Several areas in the south and south west have been placed on alert for pollution while other regions such as the greater Paris region of Ile-de-France are also taking measures to deal with the spike in dirty air.
The rise in pollution is a result of the rising mercury seen across the country in recent days which had led to 18 departments being placed on heatwave alert on Wednesday and low wind levels.
In Paris, which is currently on heatwave alert, any vehicles with a level 4 or 5 sticker on the recently introduced system will be banned from all roads inside the A86 motorway, the second ring road around Paris and, if the conditions continue, the other vehicles may also have restricted use.
Level 4 vehicles are those with diesel engines from 2001 to 2005 (Euro 3) and level 5 vehicles are those with diesel engines from 1997 to 2000 (Euro 2).
City authorities have also reduced the speed limit by 20 km/h ( for example making it 110 km/h instead of 130km/h on the motorway) and factories emitting pollutants must also reduce the operation of their facilities while all companies are advised to consider letting their employees work from home.
Transport authority Île-de-France Mobilites have set up an “anti-pollution” fare which allows people to travel across the Ile-de-France region for just €3.80 in a bid to encourage the use of public transport rather than personal vehicles.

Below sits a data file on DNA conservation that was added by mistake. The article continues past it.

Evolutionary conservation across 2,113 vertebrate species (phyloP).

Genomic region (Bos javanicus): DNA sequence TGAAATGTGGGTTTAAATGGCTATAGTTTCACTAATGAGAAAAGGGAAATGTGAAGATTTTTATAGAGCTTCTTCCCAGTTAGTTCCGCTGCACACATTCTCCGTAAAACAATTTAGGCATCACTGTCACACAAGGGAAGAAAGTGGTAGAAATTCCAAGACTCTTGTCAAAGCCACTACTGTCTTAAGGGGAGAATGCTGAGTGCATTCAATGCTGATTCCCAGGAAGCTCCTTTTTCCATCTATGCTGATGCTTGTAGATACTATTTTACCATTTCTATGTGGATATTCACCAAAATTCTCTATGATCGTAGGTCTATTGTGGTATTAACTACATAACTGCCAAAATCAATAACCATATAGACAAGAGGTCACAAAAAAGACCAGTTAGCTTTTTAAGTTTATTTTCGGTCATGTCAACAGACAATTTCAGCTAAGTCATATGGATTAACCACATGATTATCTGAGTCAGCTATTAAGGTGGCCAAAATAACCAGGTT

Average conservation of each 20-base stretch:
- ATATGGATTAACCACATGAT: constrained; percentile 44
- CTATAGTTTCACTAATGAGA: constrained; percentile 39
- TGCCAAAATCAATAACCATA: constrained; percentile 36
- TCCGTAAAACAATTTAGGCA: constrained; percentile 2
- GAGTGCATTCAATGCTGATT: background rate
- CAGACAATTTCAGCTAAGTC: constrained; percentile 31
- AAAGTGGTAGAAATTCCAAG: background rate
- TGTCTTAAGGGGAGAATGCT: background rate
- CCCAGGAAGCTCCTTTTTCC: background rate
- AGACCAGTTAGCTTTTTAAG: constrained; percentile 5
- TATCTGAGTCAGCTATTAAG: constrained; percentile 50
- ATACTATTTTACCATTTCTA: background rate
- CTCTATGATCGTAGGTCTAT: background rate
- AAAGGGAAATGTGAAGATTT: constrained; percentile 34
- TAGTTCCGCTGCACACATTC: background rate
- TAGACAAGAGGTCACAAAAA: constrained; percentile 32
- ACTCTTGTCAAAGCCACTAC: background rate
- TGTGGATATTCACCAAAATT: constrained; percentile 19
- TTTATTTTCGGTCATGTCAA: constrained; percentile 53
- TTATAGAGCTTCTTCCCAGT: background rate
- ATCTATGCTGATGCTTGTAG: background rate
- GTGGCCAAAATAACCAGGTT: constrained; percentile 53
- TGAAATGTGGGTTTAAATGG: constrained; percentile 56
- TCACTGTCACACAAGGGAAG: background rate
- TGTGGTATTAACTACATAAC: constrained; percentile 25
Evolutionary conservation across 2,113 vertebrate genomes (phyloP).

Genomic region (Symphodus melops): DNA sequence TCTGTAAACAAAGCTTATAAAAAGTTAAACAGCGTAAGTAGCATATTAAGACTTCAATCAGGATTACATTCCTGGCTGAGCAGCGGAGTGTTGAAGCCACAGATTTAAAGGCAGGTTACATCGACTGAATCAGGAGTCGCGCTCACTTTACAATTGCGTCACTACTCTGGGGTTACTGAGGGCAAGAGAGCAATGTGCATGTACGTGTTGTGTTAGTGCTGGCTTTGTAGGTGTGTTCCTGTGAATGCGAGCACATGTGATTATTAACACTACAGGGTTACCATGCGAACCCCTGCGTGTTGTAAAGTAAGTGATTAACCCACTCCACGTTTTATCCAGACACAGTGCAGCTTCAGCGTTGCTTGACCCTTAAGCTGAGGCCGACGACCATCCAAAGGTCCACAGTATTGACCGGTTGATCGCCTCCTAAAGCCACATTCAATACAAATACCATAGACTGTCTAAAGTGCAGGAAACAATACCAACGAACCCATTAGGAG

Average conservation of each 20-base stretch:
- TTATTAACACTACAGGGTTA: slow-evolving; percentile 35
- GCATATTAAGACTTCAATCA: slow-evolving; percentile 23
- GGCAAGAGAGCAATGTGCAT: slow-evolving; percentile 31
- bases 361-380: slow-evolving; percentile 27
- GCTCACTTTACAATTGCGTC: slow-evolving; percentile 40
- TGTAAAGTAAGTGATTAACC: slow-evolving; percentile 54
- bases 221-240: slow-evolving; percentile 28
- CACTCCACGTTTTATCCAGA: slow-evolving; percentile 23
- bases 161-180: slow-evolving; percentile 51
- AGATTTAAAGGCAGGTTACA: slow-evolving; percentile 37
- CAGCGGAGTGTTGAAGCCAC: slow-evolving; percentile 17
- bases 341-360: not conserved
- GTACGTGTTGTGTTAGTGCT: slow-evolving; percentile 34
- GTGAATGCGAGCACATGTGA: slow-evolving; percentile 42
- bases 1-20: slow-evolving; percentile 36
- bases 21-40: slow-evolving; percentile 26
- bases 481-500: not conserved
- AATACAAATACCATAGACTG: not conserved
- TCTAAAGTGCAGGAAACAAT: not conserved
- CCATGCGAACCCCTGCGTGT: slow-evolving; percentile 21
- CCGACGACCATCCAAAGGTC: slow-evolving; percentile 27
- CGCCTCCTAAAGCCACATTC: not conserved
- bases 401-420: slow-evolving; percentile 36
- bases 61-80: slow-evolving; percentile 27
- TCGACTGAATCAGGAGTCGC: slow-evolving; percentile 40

The Var and Bouches-du-Rhone departments in the Provence-Alpes-Côte d'Azur region of southeastern France, the departments of Haute-Garonne, where France's 'Pink City' Toulouse is most at risk, and Herault in the south, were placed on alert for pollution on Wednesday.
Pollution levels were particularly bad in the Gard department of the south.
Among the measures taken as a result of these alerts include the lowering of speed limits by 20km/h on roads in the Bouches-du-Rhone department (as long as this doesn't take the speed limit below 70 km/h) and police are ensuring that motorists are complying with speed limits.
People in highly polluted areas have been advised to “reduce physical activity and avoid intense outdoor sports” as well as to “limit private and business travel and the use of motor vehicles by favoring ridesharing and public transport” in order to help improve air quality.
The authorities have advised “postponing travel” and walking or cycling instead of using vehicles.
Speed limits were also reduced by 20km/h (with a minimum speed limit of 70km/h) on main roads in the northeastern areas of Alsace and Lorraine on Thursday in the Haut-Rhin, Bas-Rhin, Moselle, Meuse and Meurthe-et-Moselle departments due to a pollution warning.
“This episode of pollution is of the type we see in summer which means it is related to the ozone,” said ATMO Grand Est, an organisation responsible for monitoring air quality.